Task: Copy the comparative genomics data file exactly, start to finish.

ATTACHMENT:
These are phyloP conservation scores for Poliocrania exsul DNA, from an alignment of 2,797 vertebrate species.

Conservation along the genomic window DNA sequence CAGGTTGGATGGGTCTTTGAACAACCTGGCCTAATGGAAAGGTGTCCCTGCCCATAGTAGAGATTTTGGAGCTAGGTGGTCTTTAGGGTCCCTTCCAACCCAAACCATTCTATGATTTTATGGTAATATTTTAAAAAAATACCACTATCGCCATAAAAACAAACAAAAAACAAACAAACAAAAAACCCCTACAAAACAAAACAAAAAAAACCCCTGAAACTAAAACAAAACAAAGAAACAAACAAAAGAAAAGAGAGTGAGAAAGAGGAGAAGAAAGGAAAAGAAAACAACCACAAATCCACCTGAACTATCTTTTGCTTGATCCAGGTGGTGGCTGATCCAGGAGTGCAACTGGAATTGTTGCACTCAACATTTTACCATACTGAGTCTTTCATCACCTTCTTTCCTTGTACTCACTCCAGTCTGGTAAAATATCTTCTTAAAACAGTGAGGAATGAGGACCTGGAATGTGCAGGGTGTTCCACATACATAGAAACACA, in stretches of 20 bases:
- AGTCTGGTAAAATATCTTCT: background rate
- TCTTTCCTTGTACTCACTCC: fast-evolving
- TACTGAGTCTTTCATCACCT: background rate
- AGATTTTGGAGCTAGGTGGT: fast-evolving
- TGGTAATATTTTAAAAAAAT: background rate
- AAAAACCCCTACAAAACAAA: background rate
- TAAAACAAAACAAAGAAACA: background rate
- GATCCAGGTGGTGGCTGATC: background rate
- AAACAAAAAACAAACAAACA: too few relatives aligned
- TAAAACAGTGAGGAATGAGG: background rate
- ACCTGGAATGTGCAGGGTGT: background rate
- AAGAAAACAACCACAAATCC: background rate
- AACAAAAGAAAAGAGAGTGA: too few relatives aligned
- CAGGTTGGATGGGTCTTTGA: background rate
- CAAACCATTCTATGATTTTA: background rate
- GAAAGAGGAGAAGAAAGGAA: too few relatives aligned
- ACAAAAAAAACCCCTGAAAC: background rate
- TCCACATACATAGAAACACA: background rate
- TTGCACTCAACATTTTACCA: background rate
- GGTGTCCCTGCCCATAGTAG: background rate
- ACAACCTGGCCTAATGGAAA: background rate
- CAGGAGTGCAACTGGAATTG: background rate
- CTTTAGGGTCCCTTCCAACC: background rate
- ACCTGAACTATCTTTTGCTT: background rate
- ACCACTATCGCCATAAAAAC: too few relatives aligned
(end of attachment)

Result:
These are phyloP conservation scores for Poliocrania exsul DNA, from an alignment of 2,797 vertebrate species.

Conservation along the genomic window DNA sequence CAGGTTGGATGGGTCTTTGAACAACCTGGCCTAATGGAAAGGTGTCCCTGCCCATAGTAGAGATTTTGGAGCTAGGTGGTCTTTAGGGTCCCTTCCAACCCAAACCATTCTATGATTTTATGGTAATATTTTAAAAAAATACCACTATCGCCATAAAAACAAACAAAAAACAAACAAACAAAAAACCCCTACAAAACAAAACAAAAAAAACCCCTGAAACTAAAACAAAACAAAGAAACAAACAAAAGAAAAGAGAGTGAGAAAGAGGAGAAGAAAGGAAAAGAAAACAACCACAAATCCACCTGAACTATCTTTTGCTTGATCCAGGTGGTGGCTGATCCAGGAGTGCAACTGGAATTGTTGCACTCAACATTTTACCATACTGAGTCTTTCATCACCTTCTTTCCTTGTACTCACTCCAGTCTGGTAAAATATCTTCTTAAAACAGTGAGGAATGAGGACCTGGAATGTGCAGGGTGTTCCACATACATAGAAACACA, in stretches of 20 bases:
- AGTCTGGTAAAATATCTTCT: background rate
- TCTTTCCTTGTACTCACTCC: fast-evolving
- TACTGAGTCTTTCATCACCT: background rate
- AGATTTTGGAGCTAGGTGGT: fast-evolving
- TGGTAATATTTTAAAAAAAT: background rate
- AAAAACCCCTACAAAACAAA: background rate
- TAAAACAAAACAAAGAAACA: background rate
- GATCCAGGTGGTGGCTGATC: background rate
- AAACAAAAAACAAACAAACA: too few relatives aligned
- TAAAACAGTGAGGAATGAGG: background rate
- ACCTGGAATGTGCAGGGTGT: background rate
- AAGAAAACAACCACAAATCC: background rate
- AACAAAAGAAAAGAGAGTGA: too few relatives aligned
- CAGGTTGGATGGGTCTTTGA: background rate
- CAAACCATTCTATGATTTTA: background rate
- GAAAGAGGAGAAGAAAGGAA: too few relatives aligned
- ACAAAAAAAACCCCTGAAAC: background rate
- TCCACATACATAGAAACACA: background rate
- TTGCACTCAACATTTTACCA: background rate
- GGTGTCCCTGCCCATAGTAG: background rate
- ACAACCTGGCCTAATGGAAA: background rate
- CAGGAGTGCAACTGGAATTG: background rate
- CTTTAGGGTCCCTTCCAACC: background rate
- ACCTGAACTATCTTTTGCTT: background rate
- ACCACTATCGCCATAAAAAC: too few relatives aligned